Immediately I thought of Éowyn. She could be in the gardens right now, possibly waiting for me. Or she could be in the gardens looking eastward hoping to see some sign of our soldiers: her brother and our King. Then I thought that if she is outside right now she would have to be very cold.

I briskly walked through the apartment. There were many rooms with curtains drawn tight. These were rooms that the steward and his family had lived in for decades, centuries more probably. In one room I rarely ventured, I found an armoire that stored many of my mother’s clothes. I never understood why my father kept them, but for this moment was glad that he had. There was one mantle that I recall vividly from my childhood: it was a dark blue cloak with silver stars trimming the hem and the throat. I’m unsure how she acquired it – whether it was a gift from my father or if it was an item she had as a princess in Dol Amroth, I never knew. But it was perfect and I hoped that Éowyn would accept it from me as a gift to her.

I dressed quickly and warmly, and then grabbed the mantle as I headed out the door and to the gardens. As I expected, she was there. Her sling was now gone and she instead wrapped her arms around her body. She was shivering even though she had on layers of warmer clothes. I walked up behind her and before she could turn around, I had placed the cloak over her shoulders.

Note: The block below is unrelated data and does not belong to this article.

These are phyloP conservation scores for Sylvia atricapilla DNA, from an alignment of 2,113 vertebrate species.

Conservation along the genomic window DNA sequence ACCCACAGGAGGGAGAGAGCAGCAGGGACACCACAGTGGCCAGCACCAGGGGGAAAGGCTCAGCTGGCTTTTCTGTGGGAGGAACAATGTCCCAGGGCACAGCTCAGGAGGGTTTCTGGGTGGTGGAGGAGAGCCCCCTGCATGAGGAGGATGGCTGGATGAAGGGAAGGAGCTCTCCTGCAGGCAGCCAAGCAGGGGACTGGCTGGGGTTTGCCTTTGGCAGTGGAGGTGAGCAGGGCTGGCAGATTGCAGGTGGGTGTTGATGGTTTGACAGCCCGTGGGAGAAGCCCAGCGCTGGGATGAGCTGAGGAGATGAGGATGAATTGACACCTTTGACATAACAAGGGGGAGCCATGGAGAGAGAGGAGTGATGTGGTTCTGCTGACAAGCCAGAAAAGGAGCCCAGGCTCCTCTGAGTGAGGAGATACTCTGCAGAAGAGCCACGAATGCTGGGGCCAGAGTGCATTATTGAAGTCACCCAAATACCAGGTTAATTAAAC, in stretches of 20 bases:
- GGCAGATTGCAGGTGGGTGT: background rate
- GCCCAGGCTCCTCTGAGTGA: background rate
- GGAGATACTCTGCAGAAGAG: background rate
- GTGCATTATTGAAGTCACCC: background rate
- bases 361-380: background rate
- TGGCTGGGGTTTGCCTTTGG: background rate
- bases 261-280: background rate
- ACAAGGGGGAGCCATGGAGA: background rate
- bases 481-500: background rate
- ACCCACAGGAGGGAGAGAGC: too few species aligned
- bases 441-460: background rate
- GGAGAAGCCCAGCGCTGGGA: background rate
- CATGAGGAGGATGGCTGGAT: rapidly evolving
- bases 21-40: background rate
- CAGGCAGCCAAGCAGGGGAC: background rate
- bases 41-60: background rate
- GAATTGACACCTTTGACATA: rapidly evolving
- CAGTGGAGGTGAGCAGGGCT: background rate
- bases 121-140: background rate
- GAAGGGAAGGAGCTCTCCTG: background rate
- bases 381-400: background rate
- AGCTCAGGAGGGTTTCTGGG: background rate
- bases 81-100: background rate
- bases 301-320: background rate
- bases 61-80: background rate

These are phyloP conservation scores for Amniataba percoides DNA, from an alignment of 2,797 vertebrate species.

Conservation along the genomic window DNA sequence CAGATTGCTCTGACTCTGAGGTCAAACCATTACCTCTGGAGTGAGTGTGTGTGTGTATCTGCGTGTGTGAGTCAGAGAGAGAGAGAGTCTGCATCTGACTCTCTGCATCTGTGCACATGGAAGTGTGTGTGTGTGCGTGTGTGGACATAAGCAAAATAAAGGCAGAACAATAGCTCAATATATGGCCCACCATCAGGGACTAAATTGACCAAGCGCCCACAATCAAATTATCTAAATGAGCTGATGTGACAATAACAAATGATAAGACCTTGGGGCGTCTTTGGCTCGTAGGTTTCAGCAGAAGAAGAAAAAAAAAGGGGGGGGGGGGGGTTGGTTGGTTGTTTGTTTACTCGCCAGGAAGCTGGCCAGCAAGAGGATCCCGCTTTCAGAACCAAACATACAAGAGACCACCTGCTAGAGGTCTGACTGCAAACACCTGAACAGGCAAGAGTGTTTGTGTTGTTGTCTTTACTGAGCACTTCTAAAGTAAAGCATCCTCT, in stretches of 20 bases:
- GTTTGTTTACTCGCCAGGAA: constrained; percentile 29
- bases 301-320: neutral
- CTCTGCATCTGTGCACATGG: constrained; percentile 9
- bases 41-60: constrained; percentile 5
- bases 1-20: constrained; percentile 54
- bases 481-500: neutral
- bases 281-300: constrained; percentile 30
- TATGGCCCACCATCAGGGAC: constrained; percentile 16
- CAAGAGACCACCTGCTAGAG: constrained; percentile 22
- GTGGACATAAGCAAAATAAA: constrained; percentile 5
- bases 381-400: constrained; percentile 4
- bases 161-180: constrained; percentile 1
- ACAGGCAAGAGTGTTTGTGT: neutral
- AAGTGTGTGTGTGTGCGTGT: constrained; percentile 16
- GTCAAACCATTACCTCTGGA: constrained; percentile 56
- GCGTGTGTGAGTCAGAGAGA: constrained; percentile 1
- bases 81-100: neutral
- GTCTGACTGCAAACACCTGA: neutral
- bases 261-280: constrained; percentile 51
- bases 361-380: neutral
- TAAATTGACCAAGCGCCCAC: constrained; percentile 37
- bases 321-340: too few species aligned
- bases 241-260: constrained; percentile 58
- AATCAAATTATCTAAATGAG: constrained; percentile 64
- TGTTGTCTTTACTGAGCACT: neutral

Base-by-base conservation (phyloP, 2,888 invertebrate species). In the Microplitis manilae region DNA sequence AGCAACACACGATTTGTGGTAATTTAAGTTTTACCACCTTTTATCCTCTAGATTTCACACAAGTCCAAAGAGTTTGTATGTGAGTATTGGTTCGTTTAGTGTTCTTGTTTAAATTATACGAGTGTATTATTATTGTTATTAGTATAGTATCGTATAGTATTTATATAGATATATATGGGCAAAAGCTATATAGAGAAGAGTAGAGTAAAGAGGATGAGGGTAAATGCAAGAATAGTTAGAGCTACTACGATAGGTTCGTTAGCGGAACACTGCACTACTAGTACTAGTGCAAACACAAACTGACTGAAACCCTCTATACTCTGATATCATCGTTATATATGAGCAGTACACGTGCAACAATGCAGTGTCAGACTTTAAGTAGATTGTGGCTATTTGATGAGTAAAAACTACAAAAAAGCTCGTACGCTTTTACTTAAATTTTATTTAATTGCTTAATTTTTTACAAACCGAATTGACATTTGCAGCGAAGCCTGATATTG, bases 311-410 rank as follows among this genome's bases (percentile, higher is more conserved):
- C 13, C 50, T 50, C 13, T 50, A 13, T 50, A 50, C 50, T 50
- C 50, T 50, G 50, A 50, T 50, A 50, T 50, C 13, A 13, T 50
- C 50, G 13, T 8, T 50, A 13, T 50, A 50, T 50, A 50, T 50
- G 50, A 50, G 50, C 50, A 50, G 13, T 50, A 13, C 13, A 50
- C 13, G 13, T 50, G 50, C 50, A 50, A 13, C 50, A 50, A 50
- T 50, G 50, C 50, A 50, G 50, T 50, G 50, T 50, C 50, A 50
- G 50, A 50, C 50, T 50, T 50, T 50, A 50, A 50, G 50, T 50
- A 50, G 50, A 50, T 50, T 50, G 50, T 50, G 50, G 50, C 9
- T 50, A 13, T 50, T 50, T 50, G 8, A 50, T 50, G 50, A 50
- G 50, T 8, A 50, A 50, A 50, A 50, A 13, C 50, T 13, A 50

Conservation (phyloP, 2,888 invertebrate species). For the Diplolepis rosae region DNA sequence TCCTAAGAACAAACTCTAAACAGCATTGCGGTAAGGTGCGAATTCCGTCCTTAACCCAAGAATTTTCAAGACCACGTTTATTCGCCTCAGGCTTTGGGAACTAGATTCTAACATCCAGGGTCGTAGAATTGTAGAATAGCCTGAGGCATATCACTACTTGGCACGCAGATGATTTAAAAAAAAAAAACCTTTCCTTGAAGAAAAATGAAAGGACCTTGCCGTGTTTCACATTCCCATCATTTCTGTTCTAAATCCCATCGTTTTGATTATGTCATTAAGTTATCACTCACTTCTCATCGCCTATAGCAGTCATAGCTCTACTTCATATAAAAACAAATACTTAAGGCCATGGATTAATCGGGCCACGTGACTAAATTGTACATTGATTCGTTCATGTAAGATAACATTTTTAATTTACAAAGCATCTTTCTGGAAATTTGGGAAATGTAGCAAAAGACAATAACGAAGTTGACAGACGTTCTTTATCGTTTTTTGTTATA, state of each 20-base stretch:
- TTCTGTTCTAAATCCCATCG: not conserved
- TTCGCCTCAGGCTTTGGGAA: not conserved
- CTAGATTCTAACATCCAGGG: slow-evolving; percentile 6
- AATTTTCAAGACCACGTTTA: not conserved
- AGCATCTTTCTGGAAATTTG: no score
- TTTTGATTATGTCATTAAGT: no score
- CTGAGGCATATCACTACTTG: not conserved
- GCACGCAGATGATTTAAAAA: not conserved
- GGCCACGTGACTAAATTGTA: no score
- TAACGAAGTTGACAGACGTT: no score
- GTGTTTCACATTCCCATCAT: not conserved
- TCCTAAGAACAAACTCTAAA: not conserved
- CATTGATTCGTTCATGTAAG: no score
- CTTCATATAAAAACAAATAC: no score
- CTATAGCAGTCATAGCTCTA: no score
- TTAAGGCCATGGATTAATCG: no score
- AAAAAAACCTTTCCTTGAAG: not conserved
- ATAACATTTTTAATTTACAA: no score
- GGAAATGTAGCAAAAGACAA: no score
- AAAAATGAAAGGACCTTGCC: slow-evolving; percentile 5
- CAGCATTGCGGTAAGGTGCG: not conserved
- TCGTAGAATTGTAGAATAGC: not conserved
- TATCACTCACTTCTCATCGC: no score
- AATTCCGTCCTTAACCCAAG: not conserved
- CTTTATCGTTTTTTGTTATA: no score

“Turn around, Éowyn, let me wrap this around you.”

She obeyed and looked at me without much expression on her face. I’m not sure how long she was out here or how she knew, deep down, that something was happening in the east. The color was returning to her face as I finished tying the mantle around her shoulders and neck.

“This is lovely and warm… thank you.” She said without too much emotion. She seemed to be very tired this morning or possibly distracted.

“I noticed that your sling is missing.”

“Ah, yes… it was removed last night before bed-time. The arm is weak, but I am told that it will regain its previous strength in time.”

Silence. We looked to the east.

“This mantle is very handsome, Faramir. It was exactly what I needed to warm me. I had under-dressed, but I had dressed in haste. I suspect that something isn’t quite right now in the world.”